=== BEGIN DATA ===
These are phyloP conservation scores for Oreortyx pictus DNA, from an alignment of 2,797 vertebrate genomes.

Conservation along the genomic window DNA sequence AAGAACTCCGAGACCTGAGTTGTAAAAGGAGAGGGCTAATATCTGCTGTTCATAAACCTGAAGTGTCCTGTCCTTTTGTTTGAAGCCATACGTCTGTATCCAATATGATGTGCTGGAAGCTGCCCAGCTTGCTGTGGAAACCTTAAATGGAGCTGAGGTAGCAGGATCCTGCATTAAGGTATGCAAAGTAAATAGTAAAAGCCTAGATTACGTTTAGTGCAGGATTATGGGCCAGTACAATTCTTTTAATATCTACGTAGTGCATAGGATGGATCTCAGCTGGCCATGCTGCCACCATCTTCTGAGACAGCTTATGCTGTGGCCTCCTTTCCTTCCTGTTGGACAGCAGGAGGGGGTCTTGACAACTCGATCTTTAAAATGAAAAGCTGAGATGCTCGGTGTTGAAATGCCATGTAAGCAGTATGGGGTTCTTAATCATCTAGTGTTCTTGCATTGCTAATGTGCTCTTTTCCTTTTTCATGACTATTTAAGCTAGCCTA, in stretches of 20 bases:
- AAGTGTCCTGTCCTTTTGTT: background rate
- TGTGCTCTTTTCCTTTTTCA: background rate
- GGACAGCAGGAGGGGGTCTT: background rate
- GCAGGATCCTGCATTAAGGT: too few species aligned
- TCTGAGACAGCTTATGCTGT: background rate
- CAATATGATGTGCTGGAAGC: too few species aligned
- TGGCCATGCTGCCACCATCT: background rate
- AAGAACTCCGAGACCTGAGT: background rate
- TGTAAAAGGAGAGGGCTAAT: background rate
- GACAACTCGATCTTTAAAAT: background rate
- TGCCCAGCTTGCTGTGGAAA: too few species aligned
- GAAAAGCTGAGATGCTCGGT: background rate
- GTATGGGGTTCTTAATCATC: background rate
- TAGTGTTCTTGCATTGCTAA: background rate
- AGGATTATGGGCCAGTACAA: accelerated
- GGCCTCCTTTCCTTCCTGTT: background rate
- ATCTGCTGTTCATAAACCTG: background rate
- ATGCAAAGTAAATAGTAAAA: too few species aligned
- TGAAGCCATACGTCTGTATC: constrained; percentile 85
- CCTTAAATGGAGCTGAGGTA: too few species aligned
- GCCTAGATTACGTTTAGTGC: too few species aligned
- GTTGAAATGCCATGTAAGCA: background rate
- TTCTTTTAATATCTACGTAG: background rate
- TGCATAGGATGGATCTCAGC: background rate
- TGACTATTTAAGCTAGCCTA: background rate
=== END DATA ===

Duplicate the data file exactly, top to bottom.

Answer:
These are phyloP conservation scores for Oreortyx pictus DNA, from an alignment of 2,797 vertebrate genomes.

Conservation along the genomic window DNA sequence AAGAACTCCGAGACCTGAGTTGTAAAAGGAGAGGGCTAATATCTGCTGTTCATAAACCTGAAGTGTCCTGTCCTTTTGTTTGAAGCCATACGTCTGTATCCAATATGATGTGCTGGAAGCTGCCCAGCTTGCTGTGGAAACCTTAAATGGAGCTGAGGTAGCAGGATCCTGCATTAAGGTATGCAAAGTAAATAGTAAAAGCCTAGATTACGTTTAGTGCAGGATTATGGGCCAGTACAATTCTTTTAATATCTACGTAGTGCATAGGATGGATCTCAGCTGGCCATGCTGCCACCATCTTCTGAGACAGCTTATGCTGTGGCCTCCTTTCCTTCCTGTTGGACAGCAGGAGGGGGTCTTGACAACTCGATCTTTAAAATGAAAAGCTGAGATGCTCGGTGTTGAAATGCCATGTAAGCAGTATGGGGTTCTTAATCATCTAGTGTTCTTGCATTGCTAATGTGCTCTTTTCCTTTTTCATGACTATTTAAGCTAGCCTA, in stretches of 20 bases:
- AAGTGTCCTGTCCTTTTGTT: background rate
- TGTGCTCTTTTCCTTTTTCA: background rate
- GGACAGCAGGAGGGGGTCTT: background rate
- GCAGGATCCTGCATTAAGGT: too few species aligned
- TCTGAGACAGCTTATGCTGT: background rate
- CAATATGATGTGCTGGAAGC: too few species aligned
- TGGCCATGCTGCCACCATCT: background rate
- AAGAACTCCGAGACCTGAGT: background rate
- TGTAAAAGGAGAGGGCTAAT: background rate
- GACAACTCGATCTTTAAAAT: background rate
- TGCCCAGCTTGCTGTGGAAA: too few species aligned
- GAAAAGCTGAGATGCTCGGT: background rate
- GTATGGGGTTCTTAATCATC: background rate
- TAGTGTTCTTGCATTGCTAA: background rate
- AGGATTATGGGCCAGTACAA: accelerated
- GGCCTCCTTTCCTTCCTGTT: background rate
- ATCTGCTGTTCATAAACCTG: background rate
- ATGCAAAGTAAATAGTAAAA: too few species aligned
- TGAAGCCATACGTCTGTATC: constrained; percentile 85
- CCTTAAATGGAGCTGAGGTA: too few species aligned
- GCCTAGATTACGTTTAGTGC: too few species aligned
- GTTGAAATGCCATGTAAGCA: background rate
- TTCTTTTAATATCTACGTAG: background rate
- TGCATAGGATGGATCTCAGC: background rate
- TGACTATTTAAGCTAGCCTA: background rate